Thursday, April 14, 2005

Still Our Century

The American century is going into the second one and I think this trend will continue.

Pinkerton thinks that this century will be an Asian century taking over from the 20th "American" century. And by his article, he clearly means to it will be China's century. He gives three reasons:

Thus the three wheels: First, China gets closer to India, as the two nations seek a New Asian Order. Second, China grows more hostile to the United States and Japan. Third, China bolsters nuke-crazy North Korea.

This is just ridiculous. One visit by the Chinese proclaiming they will be two pagodas dominating Asia. Maybe so, but India will not be in league with China. India seems far more likely to join America, becoming yet another nation containing China in Asia. As for the second reason, just how is pissing Japan off enough to align itself more closely with America part of a bold bid for Asian domination? How is angering America a plan for dominance? Rather the opposite I'd say. And the third reason this will be an Asian century is that China bolsters a nutjob regime that at best for China will collapse and at worst will prompt South Korea, Japan, and Taiwan to go nuclear and strengthen ties with America? Is Pinkerton serious? These three reasons he gives are more reason to think that China is pushing nations to ally with America to form a ring around China.

Given my posts on China's threat to Taiwan, you'd think I might seize on something like this and this article on China's naval build up to argue that China will overtake us as a world power.

(But I would like to highlight this: "Some American military analysts believe China could now defeat Taiwan before American forces could arrive at the scene, leaving a political decision about whether to attack, even though Taiwan would already be lost.")

But I don't think that China will overtake us. At worst, they will become a power that can dominate Asia but they will not gain a global reach. And in Asia, there will be local pillars of power to resist them as well as American power to contain China.

And I have no problem saying China probably won't overtake America (and may collapse in chaos instead) and that China will try to invade Taiwan. Essentially, I don't think that China has to be capable of beating America. China needs to be capable of beating Taiwan and capable of deterring and delaying American intervention long enough for China to beat Taiwan. Those are two very different things. We can beat China in a long war. Can we beat China fast enough to save Taiwan? That's the problem, eh?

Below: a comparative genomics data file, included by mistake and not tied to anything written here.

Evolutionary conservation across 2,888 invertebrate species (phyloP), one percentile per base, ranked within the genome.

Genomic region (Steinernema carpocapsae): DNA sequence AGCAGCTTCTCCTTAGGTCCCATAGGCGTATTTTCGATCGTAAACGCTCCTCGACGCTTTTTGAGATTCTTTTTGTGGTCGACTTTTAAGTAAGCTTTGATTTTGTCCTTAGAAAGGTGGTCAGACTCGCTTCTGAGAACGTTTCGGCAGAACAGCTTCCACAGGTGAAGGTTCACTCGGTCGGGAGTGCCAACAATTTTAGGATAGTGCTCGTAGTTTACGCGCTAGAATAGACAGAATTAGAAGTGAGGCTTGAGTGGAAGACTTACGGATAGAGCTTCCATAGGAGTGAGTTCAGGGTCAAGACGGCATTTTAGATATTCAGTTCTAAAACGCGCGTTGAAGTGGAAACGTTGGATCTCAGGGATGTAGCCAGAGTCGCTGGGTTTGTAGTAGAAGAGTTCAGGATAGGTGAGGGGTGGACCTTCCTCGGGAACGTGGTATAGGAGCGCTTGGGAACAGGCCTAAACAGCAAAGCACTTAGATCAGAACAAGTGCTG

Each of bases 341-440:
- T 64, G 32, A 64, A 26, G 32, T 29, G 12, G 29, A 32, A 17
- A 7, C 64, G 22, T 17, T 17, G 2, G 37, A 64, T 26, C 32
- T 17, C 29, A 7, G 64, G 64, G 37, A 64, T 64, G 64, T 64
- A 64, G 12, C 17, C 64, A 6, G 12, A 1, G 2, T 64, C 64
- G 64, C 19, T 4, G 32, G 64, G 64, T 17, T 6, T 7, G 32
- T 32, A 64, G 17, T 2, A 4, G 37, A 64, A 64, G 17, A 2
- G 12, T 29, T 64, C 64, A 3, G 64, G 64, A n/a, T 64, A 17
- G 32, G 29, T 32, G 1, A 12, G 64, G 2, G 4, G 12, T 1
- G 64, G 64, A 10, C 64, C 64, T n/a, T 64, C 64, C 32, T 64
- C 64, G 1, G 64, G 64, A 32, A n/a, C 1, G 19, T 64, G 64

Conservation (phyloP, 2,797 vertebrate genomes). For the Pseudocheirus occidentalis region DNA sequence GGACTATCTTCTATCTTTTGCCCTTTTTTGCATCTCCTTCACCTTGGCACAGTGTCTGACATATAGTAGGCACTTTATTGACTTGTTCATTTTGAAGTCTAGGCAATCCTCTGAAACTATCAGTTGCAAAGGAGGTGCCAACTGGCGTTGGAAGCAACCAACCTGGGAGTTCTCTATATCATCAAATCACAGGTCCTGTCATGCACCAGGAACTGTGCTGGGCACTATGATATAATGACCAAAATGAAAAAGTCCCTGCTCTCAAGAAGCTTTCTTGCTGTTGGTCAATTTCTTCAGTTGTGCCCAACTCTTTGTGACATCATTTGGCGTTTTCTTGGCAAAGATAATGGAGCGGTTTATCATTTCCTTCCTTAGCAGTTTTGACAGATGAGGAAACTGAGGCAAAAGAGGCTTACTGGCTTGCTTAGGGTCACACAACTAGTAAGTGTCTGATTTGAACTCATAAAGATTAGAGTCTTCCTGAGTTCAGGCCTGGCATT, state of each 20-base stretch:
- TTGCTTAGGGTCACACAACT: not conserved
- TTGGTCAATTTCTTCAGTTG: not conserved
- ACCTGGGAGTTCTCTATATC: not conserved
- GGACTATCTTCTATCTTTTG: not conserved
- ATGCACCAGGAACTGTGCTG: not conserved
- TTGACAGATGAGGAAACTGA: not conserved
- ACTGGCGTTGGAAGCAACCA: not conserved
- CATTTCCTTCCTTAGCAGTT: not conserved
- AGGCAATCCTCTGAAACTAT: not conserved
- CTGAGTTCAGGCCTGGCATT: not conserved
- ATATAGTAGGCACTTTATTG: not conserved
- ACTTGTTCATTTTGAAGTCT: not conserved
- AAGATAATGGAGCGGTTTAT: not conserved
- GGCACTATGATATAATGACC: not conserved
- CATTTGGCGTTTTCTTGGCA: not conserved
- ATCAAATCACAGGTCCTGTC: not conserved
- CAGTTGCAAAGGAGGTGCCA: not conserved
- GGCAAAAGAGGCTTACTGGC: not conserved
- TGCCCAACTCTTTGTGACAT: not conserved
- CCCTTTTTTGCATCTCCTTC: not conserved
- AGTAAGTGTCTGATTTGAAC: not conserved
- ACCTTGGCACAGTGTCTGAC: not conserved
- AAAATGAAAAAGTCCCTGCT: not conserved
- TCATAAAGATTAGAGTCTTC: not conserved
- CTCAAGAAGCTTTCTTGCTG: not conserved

Back in the late 1970s, I remember reading that the American century was a truncated one lasting from 1898 to 1975 and that the Soviets would own the next century. It clearly didn't work out that way.

I think we have a good lock on dominating this century, too. Even with a powerful China and India, both have major threats on their doorsteps that will keep lots of their power tied up. And India will likely be our friend anyway. By contrast, we can project almost all of our power since we have militarily weak neighbors, which will leave us the dominant player even if we are no longer the lone superpower.

Don't bet against America so easily, people. We've left a lot of challengers in a heap by the door.

UPDATE: VDH concludes nicely:

What we miss in statistics about relative national strength are the extraordinary vibrancy and inclusiveness of American culture. It has an uncanny ability to assimilate minorities and newcomers. The United States allows freer access of information and bases decisions more often on merit than on nepotism or tribalism.

We engage in greater self-critique and seem to foster in our citizens a stronger desire for constructive emulation rather than useless envy of the more successful in our presence. The American Constitution is unique in safeguarding prosperity, security and fairness--as Europeans, the UN and Asians all have learned when they have tried their own less successful versions.

All in all, America is still in pretty good shape, whether in Palo Alto or south of Fresno--and far stronger than its perennial critics think.

Still going strong.